The London School of Hygiene and Tropical Medicine (LSHTM) will be primarily responsible for WP 4 (impact of health outcomes and quality of care) and the health policy component of WP 4 (health policy and finance.
The LSHTM is Britain's national school of public health and a leading postgraduate institution worldwide for research and postgraduate education in global health. Part of the University of London, the London School is the largest institution of its kind in Europe with a remarkable depth and breadth of expertise encompassing many disciplines. It is one of the highest-rated research institutions in the UK.
The staff members who will be undertaking the work are based in the Maternal and Neonatal Group within the Department of Epidemiology and Population Health. The Department of Epidemiology and Population Health, with almost 300 staff and over 125 research students, conducts methodologically rigorous and innovative research to inform the understanding of diseases and to provide evidence for decision making in public health. The Maternal and Neonatal Group comprises anthropologists, health economists, statisticians, epidemiologists, and demographers.
Previous relevant experience
The Maternal and Newborn Health Group has extensive relevant experience carrying out research to contribute to, and inform, international debate on key policy issues related to the health of young children and their mothers. This includes epidemiological research of maternal and newborn health and research on specific interventions and service content to improve maternal and neonatal care and development of methods for monitoring and evaluation of maternal and neonatal health programmes. The group also has experience conducting social scientific research on health policy and health system issues. The group has established partnerships in Benin and Burkina Faso (as well as in many other countries). The group’s principal funders include the UK Department for International Development (DfID), European Union, Wellcome Trust, Economic and Social Research Council (ESRC) and Immpact.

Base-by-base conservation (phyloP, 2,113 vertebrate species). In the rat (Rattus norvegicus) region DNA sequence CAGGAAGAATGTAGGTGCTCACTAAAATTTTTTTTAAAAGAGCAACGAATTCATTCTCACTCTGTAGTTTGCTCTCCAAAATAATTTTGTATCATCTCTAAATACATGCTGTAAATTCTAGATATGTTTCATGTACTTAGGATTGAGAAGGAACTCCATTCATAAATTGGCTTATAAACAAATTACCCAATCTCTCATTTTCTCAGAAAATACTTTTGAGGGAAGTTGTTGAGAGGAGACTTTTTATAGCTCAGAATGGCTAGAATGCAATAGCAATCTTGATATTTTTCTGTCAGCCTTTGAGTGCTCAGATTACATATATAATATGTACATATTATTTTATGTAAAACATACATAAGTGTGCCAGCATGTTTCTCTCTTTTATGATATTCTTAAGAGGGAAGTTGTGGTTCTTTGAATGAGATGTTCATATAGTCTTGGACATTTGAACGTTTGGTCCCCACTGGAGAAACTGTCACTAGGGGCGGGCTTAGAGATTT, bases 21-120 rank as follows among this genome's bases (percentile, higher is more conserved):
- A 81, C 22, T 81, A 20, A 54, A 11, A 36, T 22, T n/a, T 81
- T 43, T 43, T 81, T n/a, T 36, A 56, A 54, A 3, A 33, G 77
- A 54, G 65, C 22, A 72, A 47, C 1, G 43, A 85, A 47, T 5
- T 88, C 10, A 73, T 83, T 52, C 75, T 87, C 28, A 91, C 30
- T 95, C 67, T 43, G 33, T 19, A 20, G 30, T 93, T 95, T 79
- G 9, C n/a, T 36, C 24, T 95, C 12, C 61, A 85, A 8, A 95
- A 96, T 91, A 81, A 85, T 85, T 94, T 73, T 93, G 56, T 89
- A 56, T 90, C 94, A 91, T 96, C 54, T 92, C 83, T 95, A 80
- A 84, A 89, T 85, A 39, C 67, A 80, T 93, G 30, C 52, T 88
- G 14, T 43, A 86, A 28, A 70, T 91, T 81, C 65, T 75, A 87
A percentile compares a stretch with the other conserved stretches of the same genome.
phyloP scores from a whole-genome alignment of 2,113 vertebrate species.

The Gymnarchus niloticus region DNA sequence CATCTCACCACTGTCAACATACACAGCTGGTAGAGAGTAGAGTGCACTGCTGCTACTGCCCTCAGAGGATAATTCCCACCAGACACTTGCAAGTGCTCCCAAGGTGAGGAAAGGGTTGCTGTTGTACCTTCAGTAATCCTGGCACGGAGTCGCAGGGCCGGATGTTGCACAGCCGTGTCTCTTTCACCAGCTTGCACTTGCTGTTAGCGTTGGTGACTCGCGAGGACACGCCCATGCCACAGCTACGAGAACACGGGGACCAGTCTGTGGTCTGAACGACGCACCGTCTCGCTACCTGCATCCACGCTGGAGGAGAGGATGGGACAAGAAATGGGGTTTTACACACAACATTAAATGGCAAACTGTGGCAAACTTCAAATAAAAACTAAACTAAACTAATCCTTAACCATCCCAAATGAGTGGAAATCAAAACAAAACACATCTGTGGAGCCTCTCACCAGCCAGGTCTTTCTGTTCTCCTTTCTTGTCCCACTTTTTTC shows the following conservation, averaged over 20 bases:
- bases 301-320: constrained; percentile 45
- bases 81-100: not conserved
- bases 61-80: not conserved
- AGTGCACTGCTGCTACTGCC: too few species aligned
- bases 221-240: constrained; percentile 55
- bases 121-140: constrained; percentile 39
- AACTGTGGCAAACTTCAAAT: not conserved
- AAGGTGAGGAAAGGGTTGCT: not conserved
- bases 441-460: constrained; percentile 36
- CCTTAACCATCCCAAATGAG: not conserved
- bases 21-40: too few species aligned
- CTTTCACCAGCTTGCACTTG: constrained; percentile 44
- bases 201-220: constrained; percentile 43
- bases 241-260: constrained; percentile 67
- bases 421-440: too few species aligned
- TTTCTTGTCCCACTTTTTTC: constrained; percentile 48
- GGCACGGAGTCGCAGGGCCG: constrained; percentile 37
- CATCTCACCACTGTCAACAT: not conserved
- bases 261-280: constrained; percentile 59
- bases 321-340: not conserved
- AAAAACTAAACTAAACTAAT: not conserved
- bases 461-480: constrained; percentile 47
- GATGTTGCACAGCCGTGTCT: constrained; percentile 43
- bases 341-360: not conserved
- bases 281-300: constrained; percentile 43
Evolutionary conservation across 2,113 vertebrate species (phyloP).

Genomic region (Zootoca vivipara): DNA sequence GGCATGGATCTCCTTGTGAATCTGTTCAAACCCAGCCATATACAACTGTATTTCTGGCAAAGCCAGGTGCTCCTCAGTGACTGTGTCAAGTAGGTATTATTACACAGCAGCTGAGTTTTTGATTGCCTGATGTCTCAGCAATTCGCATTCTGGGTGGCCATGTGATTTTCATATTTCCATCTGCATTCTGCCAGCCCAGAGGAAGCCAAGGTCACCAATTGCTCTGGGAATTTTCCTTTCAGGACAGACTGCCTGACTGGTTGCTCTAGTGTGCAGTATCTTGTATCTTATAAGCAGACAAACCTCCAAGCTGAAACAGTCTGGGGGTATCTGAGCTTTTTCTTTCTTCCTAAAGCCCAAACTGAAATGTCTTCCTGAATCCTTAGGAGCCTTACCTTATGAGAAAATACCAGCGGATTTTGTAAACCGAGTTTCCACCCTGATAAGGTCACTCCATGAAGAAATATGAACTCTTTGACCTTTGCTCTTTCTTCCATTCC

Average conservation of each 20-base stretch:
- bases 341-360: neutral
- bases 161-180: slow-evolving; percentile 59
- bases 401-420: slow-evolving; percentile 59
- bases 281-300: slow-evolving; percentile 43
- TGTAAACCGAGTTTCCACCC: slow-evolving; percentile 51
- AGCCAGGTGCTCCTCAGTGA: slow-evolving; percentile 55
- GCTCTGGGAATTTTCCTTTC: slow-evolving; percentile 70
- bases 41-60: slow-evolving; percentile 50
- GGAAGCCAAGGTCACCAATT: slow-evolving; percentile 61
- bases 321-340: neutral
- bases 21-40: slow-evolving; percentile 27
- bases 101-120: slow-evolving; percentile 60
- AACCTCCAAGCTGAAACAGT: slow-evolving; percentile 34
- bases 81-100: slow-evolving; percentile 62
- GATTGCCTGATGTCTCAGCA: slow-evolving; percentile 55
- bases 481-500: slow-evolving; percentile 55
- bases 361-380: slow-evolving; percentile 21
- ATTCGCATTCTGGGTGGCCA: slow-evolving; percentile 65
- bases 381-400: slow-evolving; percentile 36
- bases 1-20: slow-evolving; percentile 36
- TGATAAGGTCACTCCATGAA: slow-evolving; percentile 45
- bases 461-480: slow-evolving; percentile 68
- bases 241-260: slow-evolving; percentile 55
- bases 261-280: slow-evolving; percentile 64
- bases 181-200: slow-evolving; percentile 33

Carine Ronsmans is professor of epidemiology with degrees in medicine, demography and epidemiology and has been working on maternal health within the LSHTM since 1993. She has relevant expertise in the methodological and conceptual aspects of the evaluation of maternal and perinatal health programmes and the measurement of maternal morbidity and mortality. She has experience working in Benin and Morocco, as well as other countries. Professor Ronsmans has received EU funding before. She was the principal investigator for a feasibility project on near-miss audits to improve the quality of obstetric care in referral hospitals in Morocco, Benin and Cote d’Ivoire financed by the INCO DC funding programme of the EU. She is also collaborating on a trial of audits funded by the EU FP6 (please see http://www.lshtm.ac.uk/ideu/mp/audobem/). Her details and publications can be found at: http://www.lshtm.acuk/people/ronsmans.carine.
Veronique Filippi is senior lecturer with degrees in demography and epidemiology and is deputy director for the DFID funded Research Programme Consortium 'Towards 4+5' on maternal and neonatal health. She has relevant experience in the measurement of reproductive and maternal morbidity and its consequences in developing countries; learning from near-miss events in health services; and improving quality of obstetric care through audit. She has extensive research experience in Burkina Faso and Benin. Her details and publications can be found at: http://www.lshtm.ac.uk/people/filippi.veronique
Carine Ronsmans and Veronique Filippi will lead WP4 together. Veronique will act as link person for one or two African partners.
Isabelle Lange, a Research Fellow and anthropologist, will develop the quality of care work in WP 4 and the health policy analysis in WP 2. Her details can be found at: http://www.lshtm.ac.uk/people/lange.isabelle
A second part-time research fellow will be recruited with a background in statistics or epidemiology to support the analysis of secondary data and of near-miss incidence in well and poorly performing areas.